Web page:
ALEGRETE, Brazil (AP) — Wearing traditional broad-brimmed hats and red neckerchiefs, their trousers tucked into soft, leather boots, the South American gauchos trot on handsome horses down the street of the small southern community.
Some of the Brazilian cowboys ride with little girls wearing old-fashioned dresses. They parade before crowds in southern Rio Grande do Sul state, which fancies itself as practically a separate nation, with its rugged rural traditions and Germanic roots.
During "Semana Farroupilha," or "Ragamuffin Week," in this enclave of 75,000 people, the locals celebrate cowboy tradition and intense pride in the region's 1835 uprising over taxation against the federal government. Celebrated every September, the regional revolt is known as the "Ragamuffin Revolution" because the poor fighters wore raggedy clothing in an insurgency that took a decade to put down.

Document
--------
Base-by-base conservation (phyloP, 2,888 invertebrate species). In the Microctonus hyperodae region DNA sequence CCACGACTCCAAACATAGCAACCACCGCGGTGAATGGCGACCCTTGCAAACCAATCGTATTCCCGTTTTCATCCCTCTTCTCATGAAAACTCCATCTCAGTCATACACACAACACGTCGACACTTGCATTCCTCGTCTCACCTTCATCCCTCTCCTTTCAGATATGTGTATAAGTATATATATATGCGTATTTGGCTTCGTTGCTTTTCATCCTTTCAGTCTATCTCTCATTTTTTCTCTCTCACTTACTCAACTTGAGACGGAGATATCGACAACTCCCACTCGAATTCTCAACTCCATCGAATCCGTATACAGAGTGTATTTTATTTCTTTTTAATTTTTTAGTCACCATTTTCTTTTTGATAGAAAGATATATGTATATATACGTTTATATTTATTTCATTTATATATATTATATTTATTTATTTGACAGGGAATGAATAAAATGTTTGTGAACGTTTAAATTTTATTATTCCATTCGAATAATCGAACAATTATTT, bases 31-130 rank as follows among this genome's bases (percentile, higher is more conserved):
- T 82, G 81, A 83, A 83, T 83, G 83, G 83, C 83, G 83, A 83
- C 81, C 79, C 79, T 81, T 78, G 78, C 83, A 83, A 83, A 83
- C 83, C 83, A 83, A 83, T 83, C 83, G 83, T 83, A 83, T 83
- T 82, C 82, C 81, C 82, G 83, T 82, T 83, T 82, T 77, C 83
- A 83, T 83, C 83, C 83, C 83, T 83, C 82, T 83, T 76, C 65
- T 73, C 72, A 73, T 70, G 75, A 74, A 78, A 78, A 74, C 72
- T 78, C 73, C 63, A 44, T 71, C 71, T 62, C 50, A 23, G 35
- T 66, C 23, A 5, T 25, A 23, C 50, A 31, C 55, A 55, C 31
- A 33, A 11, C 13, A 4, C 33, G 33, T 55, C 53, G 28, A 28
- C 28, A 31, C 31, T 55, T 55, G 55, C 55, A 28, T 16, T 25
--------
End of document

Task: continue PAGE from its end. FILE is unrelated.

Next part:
It's a different world here, about 700 miles southwest of the Brazilian megalopolis of Sao Paulo. Today, revolution is no longer on the table — instead it's the endless rows of barbecued beef. The region is known for having Brazil's best steaks, ribs, sausages and other carnivorous delights, all slow roasted over massive pit of flames.
During the celebration, cowboy culture is kept alive with traditional dances to accordion music, lectures, book readings and camping out under the stars.
Among those celebrating is 45-year-old Antonio Carlos Pereira, a cowboy nearly his entire life.
As he prepares his mate, the herbal tea sipped by seemingly everyone in the south, Pereira says that being part of the horse parades of Semana Farroupilha is a great reason to never leave his work in the Brazilian grasslands.
"I had many offers to move to a big city, but I could never do it," he says. "I want to keep the tradition alive here."
But Pedro Melchiades, 23, laments that many younger gauchos no longer keep the cowboy ways, instead opting for easier jobs in bigger cities.
While he says he's "overcome that desire" to run away to the urban lights, he admits the cowboy life can be lonesome. Still, Melchiades notes that the annual festival "is a good chance to appeal to the ladies."
"That is one of the reasons why I have been in the horse parades for 10 years," he says.